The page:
Plane & Pilot
Tuesday, June 5, 2012

Handheld Buyer’s Guide

Technological advances are revolutionizing the GA cockpit

Garmin Aera 796; SPOT Connect
Smarter, faster and ever smaller, handheld devices for aviation are undergoing a revolution that surpasses anything we've seen before. In just the last five years, we've gone from laptop flight-planning software to best-in-class electronic flight bags that fit into the palm of your hand. And it's not just portable navigators that have made aviation safer and easier to manage; look at advances in personal locator beacons (PLBs), handheld transceivers and wireless connection devices. It seems each year the less expensive, newer model has more features than even front-line models had the year before. These are truly mind-bending times in technology, and we pilots get to just sit back in our cockpits and watch the advances transform our industry.

Though it's not truly a handheld device, the iPad continues to revolutionize both general aviation and commercial cockpits, while a cadre of interesting new palm-sized devices add new capabilities and features. Pilots can use the latest handheld devices for a number of tasks, with most complimenting each other in the cockpit. Also keep in mind that many cockpits simply can't accommodate devices like the iPad or laptops, so footprint becomes critical and features need to be plentiful but fit in a small footprint. We present some of our favorites.

ADR Florida FG-1700
ADR pioneered the electronic flight bag (EFB) concept back in 1998. Their latest device is an EFB that's integrated into a Fujitsu touch-screen portable computer running Windows XP tablet operating system—the FG-7100. The FG-7100 includes all essential functions such as GPS navigation from either a connected or Bluetooth GPS unit, XM, WSI and NEXRAD real-time satellite weather (from a portable receiver including WxWorx) and more. The beauty of ADR's EFB is that it can run all applications a laptop can run, but in a compact form factor. ADR also offers their FG-Airserve wireless transmitters for connection to GPS units, weather and chart services. ADR's FG-7100 EFB kit is $2,499.

Adventure Pilot iFly 720
Adventure Pilot iFly 720
If there's one device that can be called "sexy," it's the new iFly 720. "Sexy," because the unit does everything right. The real genius in the new 720 is the user interface; it's as intuitive and clean as they come. For starters, the seven-inch touch screen is the perfect size. The way every feature is positioned and the way it's selected shows the thought that went into this device. Everything is quick-tap, finger-sweep and drag, all without a single complexity thrown in. Second, every function (and there are plenty) is based around image-enhanced FAA charts. You have to use this little wonder to really get to know it. Everything you can think of is here: georeferenced charts and approach plates, airport diagrams and information, rubber-band flight planning, moving map, live NEXRAD without fees, traffic, ADS-B weather, NMEA output for autopilot and a whole lot more. Sure, the iPad can do some of this, but not as simply, intuitively, or in such a nice, clean package. It works on streets, too! For $749, this is a home run.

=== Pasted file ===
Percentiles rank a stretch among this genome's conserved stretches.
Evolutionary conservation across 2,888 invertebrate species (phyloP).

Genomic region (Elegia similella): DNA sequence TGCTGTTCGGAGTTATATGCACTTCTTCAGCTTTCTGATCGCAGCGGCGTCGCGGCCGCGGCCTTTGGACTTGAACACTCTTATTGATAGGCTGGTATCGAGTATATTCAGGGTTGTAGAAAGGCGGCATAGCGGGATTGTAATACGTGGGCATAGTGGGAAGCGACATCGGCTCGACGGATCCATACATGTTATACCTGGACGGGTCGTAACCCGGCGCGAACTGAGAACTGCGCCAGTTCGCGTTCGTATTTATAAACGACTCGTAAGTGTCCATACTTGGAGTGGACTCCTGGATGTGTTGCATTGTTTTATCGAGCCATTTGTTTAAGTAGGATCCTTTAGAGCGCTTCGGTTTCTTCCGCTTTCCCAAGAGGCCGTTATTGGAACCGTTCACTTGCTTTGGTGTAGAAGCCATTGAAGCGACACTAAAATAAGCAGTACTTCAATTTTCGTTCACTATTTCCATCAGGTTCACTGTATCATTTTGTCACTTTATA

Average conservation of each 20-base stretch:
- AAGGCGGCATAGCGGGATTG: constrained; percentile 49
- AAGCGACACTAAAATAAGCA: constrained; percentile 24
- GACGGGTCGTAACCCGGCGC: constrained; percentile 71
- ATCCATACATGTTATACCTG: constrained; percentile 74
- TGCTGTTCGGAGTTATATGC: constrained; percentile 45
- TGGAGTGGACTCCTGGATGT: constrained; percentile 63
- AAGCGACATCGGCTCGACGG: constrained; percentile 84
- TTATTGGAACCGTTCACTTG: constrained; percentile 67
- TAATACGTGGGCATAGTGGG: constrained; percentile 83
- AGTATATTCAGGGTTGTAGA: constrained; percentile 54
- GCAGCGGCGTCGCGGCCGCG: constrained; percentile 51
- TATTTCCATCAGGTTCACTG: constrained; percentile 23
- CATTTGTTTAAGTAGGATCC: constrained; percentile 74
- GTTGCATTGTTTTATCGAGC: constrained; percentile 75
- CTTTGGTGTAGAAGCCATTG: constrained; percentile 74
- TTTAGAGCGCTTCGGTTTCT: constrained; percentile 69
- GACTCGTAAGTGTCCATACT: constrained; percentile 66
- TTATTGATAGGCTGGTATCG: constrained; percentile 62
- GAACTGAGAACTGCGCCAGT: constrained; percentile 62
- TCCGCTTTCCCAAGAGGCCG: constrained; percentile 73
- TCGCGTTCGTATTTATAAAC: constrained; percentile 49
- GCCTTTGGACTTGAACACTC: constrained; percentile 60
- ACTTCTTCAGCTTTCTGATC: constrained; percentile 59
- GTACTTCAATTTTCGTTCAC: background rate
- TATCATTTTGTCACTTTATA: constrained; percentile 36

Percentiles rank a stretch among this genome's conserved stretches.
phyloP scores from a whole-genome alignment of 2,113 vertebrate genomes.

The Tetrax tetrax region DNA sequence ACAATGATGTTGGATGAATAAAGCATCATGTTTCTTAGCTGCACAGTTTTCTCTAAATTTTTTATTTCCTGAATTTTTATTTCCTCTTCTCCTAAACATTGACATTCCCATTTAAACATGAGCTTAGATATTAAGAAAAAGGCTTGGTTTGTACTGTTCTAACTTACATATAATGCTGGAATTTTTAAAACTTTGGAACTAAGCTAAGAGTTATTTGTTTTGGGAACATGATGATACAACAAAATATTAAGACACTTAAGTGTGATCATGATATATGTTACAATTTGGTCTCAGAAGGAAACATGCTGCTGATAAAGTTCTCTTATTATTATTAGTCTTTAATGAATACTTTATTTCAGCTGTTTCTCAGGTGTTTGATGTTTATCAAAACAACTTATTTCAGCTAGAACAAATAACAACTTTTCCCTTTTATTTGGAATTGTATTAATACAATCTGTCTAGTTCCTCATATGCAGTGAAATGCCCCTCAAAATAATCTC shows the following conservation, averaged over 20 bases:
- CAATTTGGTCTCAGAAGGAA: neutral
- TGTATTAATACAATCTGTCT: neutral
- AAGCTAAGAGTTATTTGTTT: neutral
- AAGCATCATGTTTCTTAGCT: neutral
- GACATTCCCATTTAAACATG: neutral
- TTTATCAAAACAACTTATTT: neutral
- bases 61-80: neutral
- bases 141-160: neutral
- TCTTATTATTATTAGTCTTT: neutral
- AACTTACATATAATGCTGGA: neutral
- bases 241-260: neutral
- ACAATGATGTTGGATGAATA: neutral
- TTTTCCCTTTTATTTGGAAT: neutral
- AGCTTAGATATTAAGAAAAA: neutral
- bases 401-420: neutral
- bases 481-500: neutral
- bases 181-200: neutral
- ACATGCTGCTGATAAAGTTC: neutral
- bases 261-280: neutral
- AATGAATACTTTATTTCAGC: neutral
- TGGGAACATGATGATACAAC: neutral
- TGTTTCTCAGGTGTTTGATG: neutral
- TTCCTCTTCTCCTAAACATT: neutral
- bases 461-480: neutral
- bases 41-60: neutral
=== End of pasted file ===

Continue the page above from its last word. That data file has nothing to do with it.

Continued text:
This unit packs quite a wallop in a small package. Like the iFly unit, AvMap's EKP V features a seven-inch screen, but is designed with heavier-duty features in mind and can be considered more of a portable multifunction display (PMFD). For example, the EKP V has a u-blox 5 GPS unit built in. One major new feature is the special docking station that allows the unit to connect to several on-board devices at the same time (autopilot, XM WX, CAS, EIS, EFIS etc.). The EKP V's maps contain Jeppesen Data, Low airways, private airports, Seattle Avionics' ChartData (32,000 georeferenced approach charts and airport diagrams for USA and Europe), Vertical obstructions, VFR Reporting points and detailed Terrestrial Coverage. Not a touch-screen device, AvMap's EKP V features a new practical keyboard with a configurable key, a progressive joystick and a smart-wheel selector. The EKP V has a new graphical user interface and full QWERTY virtual keyboard. It sells for $1,998 MSRP.

Control Vision Anywhere Map
Control Vision Anywhere Map
Control Vision has been making some wonderful portable units. Their ultra-compact, 4.3-inch display Quadra is now in its second generation, with all of its "growing pains" ironed out. Users have applauded Anywhere Map's user interface, and it remains one of my favorites. The newest Quadra is one of the most full-featured truly portable units out there, and with a price range from $399 to $699 with all the bells and whistles, it's a great bargain. The newest Septa unit strides the handheld/yoke-mount category with its seven-inch display and unique powered yoke mount. Both units offer Anywhere Map's gorgeous and intuitive graphical interface, with all its features that include GPS moving map, charts, flight planning, weather and airport diagrams. The newest units have a built-in logbook, "taxi-express" that shows aircraft position on airport diagrams, rubber-band routing and more. Retails at $1,495 for the Septa.


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